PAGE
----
Case 2

Figure 7, Figure 8, Figure 9 shows a 44-year-old woman who was referred for dental implant consideration on tooth No. 26 after diagnosis of external root resorption and periapical abscess. All other adjacent teeth were in good periodontal health. A preliminary phase of extraction and socket grafting using MinerOss® allograft (cortical and cancellous bone allograft, BioHorizons) was allowed to heal for 4 months prior to dental implant surgery. A BioHorizons Laser-Lok 3-mm dental implant was placed and allowed to heal for 3 months before second-stage surgery and provisionalization. The permanent crown was completed after 8 weeks of soft tissue maturation with the provisional restoration.

Case 3

A 69-year old man presented for dental implant consultation after the extraction of teeth Nos. 9 through 10 without ridge preservation procedures 4 months earlier (Figure 10). Significant horizontal alveolar resorption and loss of the bony facial plate was clinically evident. A simultaneous implant surgical procedure with bone augmentation was performed as both implants could be positioned 3 mm to 4 mm behind the facial contour of the existing alveolar housing.

Case 4

In the last case, shown in Figure 11, Figure 12, Figure 13, Figure 14, Figure 15, a 47-year-old man was referred for dental implant consideration after the horizontal fracture of teeth Nos. 9 and 10. These teeth had undergone prior endodontic therapy and post placement. Periapical radiolucencies were noted on both teeth and a hopeless prognosis was assigned to each tooth. A delayed implant placement approach was planned with extraction of both teeth and socket grafting with MinerOss® allograft. Four months after grafting, dental implants were placed through a flapless approach using a soft tissue punch of matching implant diameter. Implant positioning and platform positioning was determined by use of a restoratively designed surgical guide with anticipated proper crown height. The platform was positioned 3 mm apical to the ideal gingival margin of the intended crown restorations.

Conclusion

The author’s long-term clinical experience with dental implants designed with Laser-Lok microchannels has demonstrated exceptional bone stability. The restorative colleagues who provided the prosthetic support have remarked about the excellent tissue health around the implants. The author’s periodic re-evaluation of clinical cases has demonstrated shallow sulcular depth and excellent soft-tissue health. The stability of crestal bone has been noted in immediate extraction cases, grafted sites, and single-tooth restorations, as well as multiple adjacent implants. It is the author’s opinion that the reality of bone and soft-tissue stability has been achieved in a private practice setting with a wide variety of clinical situations.

 

Acknowledgment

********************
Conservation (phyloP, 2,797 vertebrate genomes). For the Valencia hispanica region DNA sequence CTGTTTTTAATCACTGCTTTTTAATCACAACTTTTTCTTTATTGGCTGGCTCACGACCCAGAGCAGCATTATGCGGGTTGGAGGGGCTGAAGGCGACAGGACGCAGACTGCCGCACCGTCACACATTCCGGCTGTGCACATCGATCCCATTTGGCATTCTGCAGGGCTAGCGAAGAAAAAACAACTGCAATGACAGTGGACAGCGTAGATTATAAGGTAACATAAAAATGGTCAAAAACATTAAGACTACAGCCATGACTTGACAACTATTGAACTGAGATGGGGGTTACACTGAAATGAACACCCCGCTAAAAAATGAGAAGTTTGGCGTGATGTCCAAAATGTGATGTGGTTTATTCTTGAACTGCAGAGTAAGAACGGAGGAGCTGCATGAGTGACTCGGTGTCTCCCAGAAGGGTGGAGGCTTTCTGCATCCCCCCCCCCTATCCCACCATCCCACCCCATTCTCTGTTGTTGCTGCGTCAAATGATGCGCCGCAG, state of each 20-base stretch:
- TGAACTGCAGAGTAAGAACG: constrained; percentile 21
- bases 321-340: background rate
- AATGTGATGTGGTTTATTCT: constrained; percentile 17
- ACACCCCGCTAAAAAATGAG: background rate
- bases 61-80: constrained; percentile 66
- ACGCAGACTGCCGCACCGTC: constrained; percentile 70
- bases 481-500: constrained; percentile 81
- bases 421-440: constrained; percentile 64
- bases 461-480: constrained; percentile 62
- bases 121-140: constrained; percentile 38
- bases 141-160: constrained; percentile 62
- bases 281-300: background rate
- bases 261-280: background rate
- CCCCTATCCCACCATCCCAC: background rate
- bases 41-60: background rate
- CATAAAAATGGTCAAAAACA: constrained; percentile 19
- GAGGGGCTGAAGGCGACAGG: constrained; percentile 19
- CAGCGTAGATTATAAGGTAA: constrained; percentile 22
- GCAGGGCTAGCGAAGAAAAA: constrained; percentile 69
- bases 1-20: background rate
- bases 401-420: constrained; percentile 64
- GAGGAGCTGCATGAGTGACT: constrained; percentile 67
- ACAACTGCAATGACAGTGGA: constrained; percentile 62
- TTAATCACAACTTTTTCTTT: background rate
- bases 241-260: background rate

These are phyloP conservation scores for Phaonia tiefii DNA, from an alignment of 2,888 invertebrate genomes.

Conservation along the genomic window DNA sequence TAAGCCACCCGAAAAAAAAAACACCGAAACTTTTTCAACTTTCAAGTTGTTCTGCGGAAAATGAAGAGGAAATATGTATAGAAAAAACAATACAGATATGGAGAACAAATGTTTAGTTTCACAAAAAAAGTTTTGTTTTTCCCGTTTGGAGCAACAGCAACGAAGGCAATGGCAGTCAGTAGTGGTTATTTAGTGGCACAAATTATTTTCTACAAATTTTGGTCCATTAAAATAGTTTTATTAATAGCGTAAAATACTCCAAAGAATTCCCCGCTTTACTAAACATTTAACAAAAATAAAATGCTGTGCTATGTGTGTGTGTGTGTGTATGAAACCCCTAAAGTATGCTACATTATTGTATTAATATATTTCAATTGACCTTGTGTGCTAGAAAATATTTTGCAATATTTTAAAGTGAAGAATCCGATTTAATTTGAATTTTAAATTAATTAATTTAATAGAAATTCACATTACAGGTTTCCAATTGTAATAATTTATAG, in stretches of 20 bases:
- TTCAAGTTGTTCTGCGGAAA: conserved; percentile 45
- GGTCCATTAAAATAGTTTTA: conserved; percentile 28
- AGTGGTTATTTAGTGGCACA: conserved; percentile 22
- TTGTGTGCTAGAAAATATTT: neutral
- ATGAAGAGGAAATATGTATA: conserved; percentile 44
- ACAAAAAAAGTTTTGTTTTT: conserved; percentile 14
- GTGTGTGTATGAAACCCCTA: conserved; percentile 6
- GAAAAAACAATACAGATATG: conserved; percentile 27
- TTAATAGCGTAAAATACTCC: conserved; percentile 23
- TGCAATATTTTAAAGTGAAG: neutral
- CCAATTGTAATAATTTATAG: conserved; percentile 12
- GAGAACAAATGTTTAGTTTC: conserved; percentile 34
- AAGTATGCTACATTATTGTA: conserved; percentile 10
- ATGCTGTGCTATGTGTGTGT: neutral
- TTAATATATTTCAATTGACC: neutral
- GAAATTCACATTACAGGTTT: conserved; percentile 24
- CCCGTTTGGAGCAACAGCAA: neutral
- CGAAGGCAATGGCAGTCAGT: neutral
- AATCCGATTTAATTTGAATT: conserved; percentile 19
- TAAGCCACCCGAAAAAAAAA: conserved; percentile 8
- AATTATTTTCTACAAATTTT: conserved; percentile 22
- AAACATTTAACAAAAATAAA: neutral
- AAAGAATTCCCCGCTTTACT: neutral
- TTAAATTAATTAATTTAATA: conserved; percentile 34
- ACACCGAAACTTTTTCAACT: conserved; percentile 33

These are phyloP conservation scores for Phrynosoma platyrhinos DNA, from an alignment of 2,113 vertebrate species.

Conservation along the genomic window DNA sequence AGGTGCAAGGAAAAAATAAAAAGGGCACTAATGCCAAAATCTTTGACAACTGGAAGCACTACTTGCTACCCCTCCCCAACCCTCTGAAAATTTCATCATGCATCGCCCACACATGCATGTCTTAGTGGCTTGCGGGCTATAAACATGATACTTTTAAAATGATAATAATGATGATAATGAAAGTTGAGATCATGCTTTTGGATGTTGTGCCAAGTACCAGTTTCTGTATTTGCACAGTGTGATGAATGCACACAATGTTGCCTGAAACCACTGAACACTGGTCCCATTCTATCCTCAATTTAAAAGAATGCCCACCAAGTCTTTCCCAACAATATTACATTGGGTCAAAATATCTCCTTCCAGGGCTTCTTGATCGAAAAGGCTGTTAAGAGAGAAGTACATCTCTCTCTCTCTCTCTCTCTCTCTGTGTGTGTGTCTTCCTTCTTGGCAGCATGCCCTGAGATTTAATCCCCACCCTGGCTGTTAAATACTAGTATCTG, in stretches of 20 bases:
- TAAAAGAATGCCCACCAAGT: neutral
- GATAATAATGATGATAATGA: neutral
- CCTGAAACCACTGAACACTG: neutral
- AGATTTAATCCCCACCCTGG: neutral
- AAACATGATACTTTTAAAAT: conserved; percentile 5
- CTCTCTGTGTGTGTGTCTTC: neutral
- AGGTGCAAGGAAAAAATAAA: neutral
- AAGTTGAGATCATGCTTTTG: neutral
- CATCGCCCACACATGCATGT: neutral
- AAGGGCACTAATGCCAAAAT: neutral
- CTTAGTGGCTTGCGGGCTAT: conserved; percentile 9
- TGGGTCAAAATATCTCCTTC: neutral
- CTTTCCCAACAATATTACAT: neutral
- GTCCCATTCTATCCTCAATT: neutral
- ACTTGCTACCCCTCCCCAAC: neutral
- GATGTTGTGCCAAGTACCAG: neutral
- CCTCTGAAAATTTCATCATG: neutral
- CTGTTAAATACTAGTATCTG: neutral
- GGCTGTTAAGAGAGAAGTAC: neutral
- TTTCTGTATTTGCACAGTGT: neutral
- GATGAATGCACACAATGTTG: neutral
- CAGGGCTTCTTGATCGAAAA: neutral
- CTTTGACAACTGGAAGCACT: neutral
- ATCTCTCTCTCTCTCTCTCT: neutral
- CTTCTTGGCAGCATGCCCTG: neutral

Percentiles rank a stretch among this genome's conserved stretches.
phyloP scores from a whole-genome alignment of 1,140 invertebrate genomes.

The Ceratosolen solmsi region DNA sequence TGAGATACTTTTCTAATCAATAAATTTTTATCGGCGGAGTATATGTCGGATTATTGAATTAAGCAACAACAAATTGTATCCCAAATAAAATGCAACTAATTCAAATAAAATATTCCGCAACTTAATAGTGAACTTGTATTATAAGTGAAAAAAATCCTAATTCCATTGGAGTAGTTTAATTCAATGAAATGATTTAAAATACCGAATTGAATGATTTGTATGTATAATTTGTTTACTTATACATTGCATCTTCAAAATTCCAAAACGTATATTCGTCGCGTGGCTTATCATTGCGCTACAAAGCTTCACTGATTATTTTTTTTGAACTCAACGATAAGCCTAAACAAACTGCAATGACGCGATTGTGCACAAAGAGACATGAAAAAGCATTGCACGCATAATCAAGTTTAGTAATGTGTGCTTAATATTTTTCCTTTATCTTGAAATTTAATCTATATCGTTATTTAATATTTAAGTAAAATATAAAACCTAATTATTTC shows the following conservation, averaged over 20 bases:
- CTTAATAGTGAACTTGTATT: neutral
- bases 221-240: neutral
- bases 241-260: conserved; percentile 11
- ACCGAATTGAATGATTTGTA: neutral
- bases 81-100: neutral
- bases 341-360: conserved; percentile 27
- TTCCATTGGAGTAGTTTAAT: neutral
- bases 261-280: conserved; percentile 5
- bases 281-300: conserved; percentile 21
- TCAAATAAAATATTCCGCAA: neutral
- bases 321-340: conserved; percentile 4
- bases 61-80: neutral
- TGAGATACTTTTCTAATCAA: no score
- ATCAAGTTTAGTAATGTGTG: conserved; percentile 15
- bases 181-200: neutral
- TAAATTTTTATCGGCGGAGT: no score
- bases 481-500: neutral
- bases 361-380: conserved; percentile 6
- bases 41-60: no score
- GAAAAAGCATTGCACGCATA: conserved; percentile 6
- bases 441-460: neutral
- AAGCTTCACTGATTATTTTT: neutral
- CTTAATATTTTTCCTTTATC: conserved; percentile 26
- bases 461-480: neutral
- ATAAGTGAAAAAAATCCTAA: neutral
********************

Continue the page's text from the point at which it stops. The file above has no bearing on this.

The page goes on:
The author would like to thank Mr. Boyd Peters, BioHorizons' vice president of marketing, dental implants, for editorial support and the use of corporate product images. Additionally, the author is grateful to the following clinicians for their contributions:
Figure 3. Restoration by Dr. Jeffrey Babushkin, Trumbull, CT
Figures 4-6. Restoration by Dr. Perry Kest, Southbury, CT
Figures 8-15. Restorations by Dr. David Wohl, Fairfield, CT

 

Disclosure

Dr. Cary A. Shapoff provides clinical consulting services to BioHorizons and has been paid an honorarium for corporate-sponsored lectures that he presents. He has also received material support for writing this article.

References

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2. Tarnow D, Elian N, Fletcher P, et al. Vertical distance from the crest of bone to the height of the interproximal papilla between adjacent implants. J Periodontol. 2003;74:1785-1788.

3. Cochran DL. A comparison of endosseous dental implant surfaces. J Periodontol. 1999;70:1523-1539.

4. Smith DC, Zarb GA. Criteria for success of osseointegrated endosseous implants. J Prosthet Dent. 1989;62:567-572.

5. Albrektsson T, Zarb GA, Worthington P, et al. The long-term efficacy of currently used dental implants: a review and proposed criteria of success. Int J Oral Maxillofac Implants. 1986;1:1-25.

6. Roos J, Sennerby L, Lekholm U, et al. A qualitative and quantitative method for evaluating implant success: a 5-year retrospective analysis of the Brånemark implant. Int J Oral Maxillofac Implants. 1997;504-514.

7. Berglundh T, Lindhe J, Ericsson I, et al. the soft tissue barrier at implants and teeth. Clin Oral Implants Res. 1991;2:81-90.

8. Ricci JL, Grew JC, Alexander H. Connective-tissue responses to defined biomaterial surfaces. I. Growth of rat fibroblast and bone marrow cell colonies on microgrooved substrates. J Biomed Mater Res A. 2008;85A:313-325.

9. Valencia S, Gretzer C, Cooper LF. Surface nanofeature effects on titanium-adherent human mesenchymal stem cells. Int J Oral Maxillofac Implants. 2009;24:38-46.

10. Zinger O, Zhao G, Schwartz Z, et al. Differential regulation of osteoblasts by substrate microstructural features. Biomaterials. 2005;26:1837-1847.

11. Oh T-J, Yoon J, Misch CE, et al. The causes of early implant bone loss: myth or science. J Periodontol. 2002;73:322-333.

12. Tarnow DP, Elian N. Vertical distance from the crest of bone to the height of the interproximal papilla between adjacent implants. J Periodontol. 2003;74:1785-1788.

13. Tarnow DP, Cho SC, Wallace SS. The effect of inter-implant distance on the height of inter-implant bone crest. J Periodontol. 2000;71:546-549.

14. Choquet V, Hermans M, Andriaenssens P, et al. Clinical and radiographic evaluation of the papilla level adjacent to single-tooth dental implants. A retrospective study in the maxillary anterior region. J Periodontol. 2001;72:1364-1371.

15. Pecora GE, Ceccarelli R, Bonelli M, et al. Clinical evaluation of laser microtexturing for soft tissue and bone attachment to dental implants. Implant Dent. 2009;18:57-66.

16. Weiner S, Simon J, Ehrenberg DS, et al. The effects of laser microtextured collars upon crestal bone levels of dental implants. Implant Dent. 2008;17:217-228.

17. Shapoff CA, Lahey B, Wasserlauf PA, Kim D. Radiographic analysis of crestal bone levels around Laser-Lok® collar dental implants. Int J Periodontics Restorative Dent. 2010;30:129-137.

18. Nevins M, Nevins ML, Camelo M, et al. Human histologic evidence of a connective tissue attachment to a dental implant. Int J Periodontics Restorative Dent. 2008;28:111-121.

19. Nevins M, Kim DM, Jun SH, et al. Histologic evidence of a connective tissue attachment to laser microgrooved abutments: A canine study. Int J Periodontics Restorative Dent. 2010;30:245-255.

About the Author

Cary A. Shapoff, DDS
Private Practice Limited to Periodontics—Dental Implant Surgery
Fairfield, Connecticut